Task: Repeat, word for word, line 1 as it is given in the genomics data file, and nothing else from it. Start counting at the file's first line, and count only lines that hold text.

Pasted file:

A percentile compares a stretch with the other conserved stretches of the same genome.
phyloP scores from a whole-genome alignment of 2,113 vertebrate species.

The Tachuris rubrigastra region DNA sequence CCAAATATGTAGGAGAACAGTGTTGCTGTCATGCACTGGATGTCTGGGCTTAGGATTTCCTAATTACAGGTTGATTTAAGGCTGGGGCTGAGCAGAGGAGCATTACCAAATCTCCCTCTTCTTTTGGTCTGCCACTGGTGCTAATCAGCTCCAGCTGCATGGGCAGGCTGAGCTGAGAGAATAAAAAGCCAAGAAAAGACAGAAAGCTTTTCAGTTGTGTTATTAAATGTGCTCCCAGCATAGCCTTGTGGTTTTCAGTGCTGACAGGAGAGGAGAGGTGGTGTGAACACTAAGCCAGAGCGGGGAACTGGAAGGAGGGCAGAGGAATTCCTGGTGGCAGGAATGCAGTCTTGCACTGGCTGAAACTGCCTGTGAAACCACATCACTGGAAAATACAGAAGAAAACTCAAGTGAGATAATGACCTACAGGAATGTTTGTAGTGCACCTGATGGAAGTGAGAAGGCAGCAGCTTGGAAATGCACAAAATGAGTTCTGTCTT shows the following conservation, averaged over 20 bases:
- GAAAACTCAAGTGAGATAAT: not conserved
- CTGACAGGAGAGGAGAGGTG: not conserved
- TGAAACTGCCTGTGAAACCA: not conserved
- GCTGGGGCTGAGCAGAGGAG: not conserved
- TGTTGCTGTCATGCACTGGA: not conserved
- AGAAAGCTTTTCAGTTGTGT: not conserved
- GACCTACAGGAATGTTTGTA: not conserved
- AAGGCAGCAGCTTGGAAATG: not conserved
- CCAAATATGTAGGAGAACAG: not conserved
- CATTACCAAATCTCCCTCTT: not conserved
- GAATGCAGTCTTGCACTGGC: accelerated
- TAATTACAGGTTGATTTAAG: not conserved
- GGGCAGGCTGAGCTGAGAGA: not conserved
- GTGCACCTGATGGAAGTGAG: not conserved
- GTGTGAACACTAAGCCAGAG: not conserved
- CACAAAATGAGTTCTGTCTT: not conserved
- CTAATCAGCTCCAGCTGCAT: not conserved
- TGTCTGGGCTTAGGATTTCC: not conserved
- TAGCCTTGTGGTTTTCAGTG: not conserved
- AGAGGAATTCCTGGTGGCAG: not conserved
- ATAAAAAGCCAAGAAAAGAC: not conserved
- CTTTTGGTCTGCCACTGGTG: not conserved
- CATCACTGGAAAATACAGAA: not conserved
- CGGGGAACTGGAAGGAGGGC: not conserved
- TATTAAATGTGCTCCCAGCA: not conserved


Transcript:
A percentile compares a stretch with the other conserved stretches of the same genome.